Frito-Lay subsidiary in Egypt launches important programme for local potato seed production

Image result for chipsy egyptChipsy for Food Industries in Egypt, a subsidiary of Pepsico (Frito-Lay) announced a significant new programme for the local production of potato seed. “This comes as a result of Chipsy’s long journey of conducting scientific research and field trials, which saw it being rewarded for its use of innovative and state of the art technologies,” the company said in a press release. Through this programme, Chipsy will be able to provide locally cultivated seeds to the Egyptian market. In 2017, the project helped the company to provide 70% of its seeds from local sources, and thanks to this programme, 100% of Chipsy’s potatoes are now locally sourced. Tamer Mosalam, general manager at Chipsy Egypt, stated, “we are very proud of launching this programme, as it will strongly affect the overall Egyptian agricultural sector, the consumer, and definitely the economy.” More

Factsheet: Best management practices to minimize the spread of PVY

Related imageThis factsheet is based on recent research done in Canada by Dr. Mathuresh Singh and his team in New Brunswick on PVY, which just concluded in March.  This research has been very successful in identifying which production practices are most associated with reducing the spread of PVY.  At the same time, PVY post-harvest test results in New Brunswick and Prince Edward Island have improved significantly in recent years, as these best practices are being more widely adopted. The factsheet was compiled by Ryan Barrett, Research & Agronomy Coordinator at the Prince Edward Island Potato Board, and published on the Peipotatoagronomy.com website. The document can be accessed here as a pdf file.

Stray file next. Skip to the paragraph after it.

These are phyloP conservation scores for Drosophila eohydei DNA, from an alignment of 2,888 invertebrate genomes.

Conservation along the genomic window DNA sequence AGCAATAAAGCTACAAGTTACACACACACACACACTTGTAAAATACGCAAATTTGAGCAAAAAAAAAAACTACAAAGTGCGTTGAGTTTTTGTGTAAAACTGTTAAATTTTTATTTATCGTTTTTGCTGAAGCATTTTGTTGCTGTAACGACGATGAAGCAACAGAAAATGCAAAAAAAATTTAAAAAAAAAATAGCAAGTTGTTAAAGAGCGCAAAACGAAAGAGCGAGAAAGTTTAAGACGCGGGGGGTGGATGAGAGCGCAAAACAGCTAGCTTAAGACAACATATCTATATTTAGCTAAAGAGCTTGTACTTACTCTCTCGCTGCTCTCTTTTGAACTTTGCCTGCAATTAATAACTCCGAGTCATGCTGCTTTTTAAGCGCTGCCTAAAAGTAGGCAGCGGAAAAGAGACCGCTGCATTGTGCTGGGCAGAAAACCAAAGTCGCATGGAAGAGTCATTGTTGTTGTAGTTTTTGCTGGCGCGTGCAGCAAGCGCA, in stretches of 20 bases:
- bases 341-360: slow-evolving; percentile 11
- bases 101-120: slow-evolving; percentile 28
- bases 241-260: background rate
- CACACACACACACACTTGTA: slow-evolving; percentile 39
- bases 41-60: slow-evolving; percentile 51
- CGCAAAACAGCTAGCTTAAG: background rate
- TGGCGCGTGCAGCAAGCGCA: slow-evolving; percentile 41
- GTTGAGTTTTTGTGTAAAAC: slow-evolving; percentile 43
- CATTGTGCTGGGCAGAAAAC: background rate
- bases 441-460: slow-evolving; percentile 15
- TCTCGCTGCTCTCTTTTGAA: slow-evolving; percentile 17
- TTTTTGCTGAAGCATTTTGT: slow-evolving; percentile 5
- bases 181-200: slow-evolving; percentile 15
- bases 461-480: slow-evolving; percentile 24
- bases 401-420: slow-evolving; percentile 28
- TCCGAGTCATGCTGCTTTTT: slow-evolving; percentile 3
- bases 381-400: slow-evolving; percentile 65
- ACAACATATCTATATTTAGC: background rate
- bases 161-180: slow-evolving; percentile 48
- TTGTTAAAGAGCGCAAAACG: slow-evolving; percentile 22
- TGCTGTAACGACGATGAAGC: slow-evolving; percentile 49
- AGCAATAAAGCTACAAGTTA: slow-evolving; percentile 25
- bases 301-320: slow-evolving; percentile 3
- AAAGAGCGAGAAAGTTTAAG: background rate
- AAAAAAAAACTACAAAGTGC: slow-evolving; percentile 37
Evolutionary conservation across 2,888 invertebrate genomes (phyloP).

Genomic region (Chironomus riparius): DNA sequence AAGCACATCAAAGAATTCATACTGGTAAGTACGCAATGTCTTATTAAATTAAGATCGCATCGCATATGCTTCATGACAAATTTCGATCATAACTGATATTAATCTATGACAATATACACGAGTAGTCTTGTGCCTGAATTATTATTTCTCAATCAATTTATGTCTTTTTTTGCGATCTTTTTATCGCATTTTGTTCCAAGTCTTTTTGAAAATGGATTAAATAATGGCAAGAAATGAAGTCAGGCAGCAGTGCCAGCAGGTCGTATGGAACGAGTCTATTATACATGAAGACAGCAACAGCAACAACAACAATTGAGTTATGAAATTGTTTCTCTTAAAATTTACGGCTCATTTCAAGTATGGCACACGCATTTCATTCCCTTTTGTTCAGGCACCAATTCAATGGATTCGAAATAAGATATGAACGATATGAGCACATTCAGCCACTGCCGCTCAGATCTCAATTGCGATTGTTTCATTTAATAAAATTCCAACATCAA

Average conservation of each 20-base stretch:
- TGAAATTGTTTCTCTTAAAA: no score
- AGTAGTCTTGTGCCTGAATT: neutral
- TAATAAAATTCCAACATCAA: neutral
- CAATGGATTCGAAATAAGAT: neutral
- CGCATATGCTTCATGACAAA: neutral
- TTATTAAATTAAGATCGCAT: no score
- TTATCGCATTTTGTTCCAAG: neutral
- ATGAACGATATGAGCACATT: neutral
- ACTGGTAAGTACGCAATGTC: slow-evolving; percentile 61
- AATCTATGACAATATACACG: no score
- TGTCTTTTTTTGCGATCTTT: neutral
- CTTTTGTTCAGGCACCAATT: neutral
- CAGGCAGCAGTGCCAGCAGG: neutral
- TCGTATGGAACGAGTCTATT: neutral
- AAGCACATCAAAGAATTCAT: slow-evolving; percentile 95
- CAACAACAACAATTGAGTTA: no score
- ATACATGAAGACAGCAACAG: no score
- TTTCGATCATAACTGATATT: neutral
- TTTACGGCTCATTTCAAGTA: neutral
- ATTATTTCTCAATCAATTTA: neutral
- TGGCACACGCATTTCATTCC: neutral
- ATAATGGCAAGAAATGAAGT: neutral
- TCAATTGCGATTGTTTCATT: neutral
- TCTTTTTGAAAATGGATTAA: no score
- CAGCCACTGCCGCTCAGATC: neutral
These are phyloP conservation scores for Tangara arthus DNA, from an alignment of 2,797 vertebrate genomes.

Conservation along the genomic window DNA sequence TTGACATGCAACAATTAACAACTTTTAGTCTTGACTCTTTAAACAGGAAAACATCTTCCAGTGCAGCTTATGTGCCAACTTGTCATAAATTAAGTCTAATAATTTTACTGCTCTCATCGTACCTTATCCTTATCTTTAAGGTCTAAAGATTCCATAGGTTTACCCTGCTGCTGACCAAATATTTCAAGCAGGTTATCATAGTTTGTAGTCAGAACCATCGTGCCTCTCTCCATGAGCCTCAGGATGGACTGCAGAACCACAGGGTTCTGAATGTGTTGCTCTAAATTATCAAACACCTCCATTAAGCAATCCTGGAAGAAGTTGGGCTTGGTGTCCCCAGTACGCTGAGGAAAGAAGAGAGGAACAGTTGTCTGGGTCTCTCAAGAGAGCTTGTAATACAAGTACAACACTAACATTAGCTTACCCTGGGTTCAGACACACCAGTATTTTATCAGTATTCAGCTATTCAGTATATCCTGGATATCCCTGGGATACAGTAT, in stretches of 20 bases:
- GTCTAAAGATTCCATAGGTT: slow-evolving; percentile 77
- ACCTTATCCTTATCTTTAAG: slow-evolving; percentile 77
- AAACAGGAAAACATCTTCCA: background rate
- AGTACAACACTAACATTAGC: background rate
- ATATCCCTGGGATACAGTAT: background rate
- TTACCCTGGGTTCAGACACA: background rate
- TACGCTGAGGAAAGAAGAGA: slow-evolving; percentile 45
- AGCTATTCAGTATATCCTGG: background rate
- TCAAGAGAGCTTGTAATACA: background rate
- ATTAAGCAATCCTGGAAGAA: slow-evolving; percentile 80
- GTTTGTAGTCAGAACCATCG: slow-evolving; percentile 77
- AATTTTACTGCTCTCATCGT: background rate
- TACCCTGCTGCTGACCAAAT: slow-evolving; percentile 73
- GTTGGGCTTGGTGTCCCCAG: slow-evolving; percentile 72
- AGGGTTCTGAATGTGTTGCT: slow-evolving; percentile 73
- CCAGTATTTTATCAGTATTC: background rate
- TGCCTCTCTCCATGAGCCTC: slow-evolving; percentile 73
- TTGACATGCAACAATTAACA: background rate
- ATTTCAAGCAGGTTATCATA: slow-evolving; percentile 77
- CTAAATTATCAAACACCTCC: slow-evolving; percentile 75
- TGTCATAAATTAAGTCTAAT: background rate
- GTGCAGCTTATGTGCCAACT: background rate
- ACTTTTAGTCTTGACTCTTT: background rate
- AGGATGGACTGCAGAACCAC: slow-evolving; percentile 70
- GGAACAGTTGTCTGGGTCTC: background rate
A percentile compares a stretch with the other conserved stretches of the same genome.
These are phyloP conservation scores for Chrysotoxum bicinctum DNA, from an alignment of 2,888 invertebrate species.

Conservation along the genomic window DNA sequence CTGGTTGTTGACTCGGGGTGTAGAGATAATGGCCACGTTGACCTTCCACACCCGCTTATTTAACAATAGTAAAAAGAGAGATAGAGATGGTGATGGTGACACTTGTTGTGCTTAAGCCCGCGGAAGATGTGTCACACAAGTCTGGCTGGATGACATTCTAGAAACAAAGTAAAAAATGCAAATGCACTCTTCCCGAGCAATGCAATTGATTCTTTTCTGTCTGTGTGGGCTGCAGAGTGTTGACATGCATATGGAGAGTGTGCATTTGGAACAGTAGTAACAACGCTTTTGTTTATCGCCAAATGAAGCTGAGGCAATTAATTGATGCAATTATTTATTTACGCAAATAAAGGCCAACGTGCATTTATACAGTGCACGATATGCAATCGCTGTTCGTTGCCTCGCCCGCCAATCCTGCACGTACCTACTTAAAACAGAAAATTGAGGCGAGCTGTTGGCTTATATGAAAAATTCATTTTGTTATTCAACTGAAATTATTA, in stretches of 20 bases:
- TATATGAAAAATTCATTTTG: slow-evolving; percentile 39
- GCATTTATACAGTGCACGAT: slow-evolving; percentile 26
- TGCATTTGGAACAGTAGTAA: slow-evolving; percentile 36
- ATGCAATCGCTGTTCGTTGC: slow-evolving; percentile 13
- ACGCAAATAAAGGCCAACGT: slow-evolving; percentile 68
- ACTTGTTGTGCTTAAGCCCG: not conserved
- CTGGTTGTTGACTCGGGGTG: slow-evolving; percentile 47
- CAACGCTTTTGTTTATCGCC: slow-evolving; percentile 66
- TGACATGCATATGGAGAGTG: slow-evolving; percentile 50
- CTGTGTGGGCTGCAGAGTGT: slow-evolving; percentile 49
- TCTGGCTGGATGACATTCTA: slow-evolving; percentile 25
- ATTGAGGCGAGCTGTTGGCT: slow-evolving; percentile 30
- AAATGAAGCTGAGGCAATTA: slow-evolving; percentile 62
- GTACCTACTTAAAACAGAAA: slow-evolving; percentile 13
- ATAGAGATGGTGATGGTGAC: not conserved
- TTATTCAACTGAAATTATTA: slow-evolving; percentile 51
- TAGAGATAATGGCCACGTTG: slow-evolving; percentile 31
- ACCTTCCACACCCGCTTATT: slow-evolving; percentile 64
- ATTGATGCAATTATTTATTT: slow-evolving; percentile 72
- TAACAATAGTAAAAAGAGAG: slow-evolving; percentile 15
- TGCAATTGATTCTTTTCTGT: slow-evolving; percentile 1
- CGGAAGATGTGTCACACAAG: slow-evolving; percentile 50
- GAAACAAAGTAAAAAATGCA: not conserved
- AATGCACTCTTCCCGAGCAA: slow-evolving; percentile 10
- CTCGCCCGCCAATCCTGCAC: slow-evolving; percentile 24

Calculator to help potato growers calculate amount of seed needed for planting

Image result for potato seed plantingExtension agronomist Andy Robinson, working in extension and research for potato production in North Dakota and Minnesota, recently uploaded a seed calculator to the website of the North Dakota State University website. A pertinent subject for the season is calculating planting rates. Robinson developed a table in xls format that can help you calculate the amount of potato seed needed to plant at different row widths, within-row spacing, and by seed piece size. Formulas are available in the tables to enable users to put their own numbers in if the preset numbers do not accurately represent planting on your farm. Go to this page to download the calculator

Canadian breeder brought botanical potato seed to China for variety now worth billions in benefits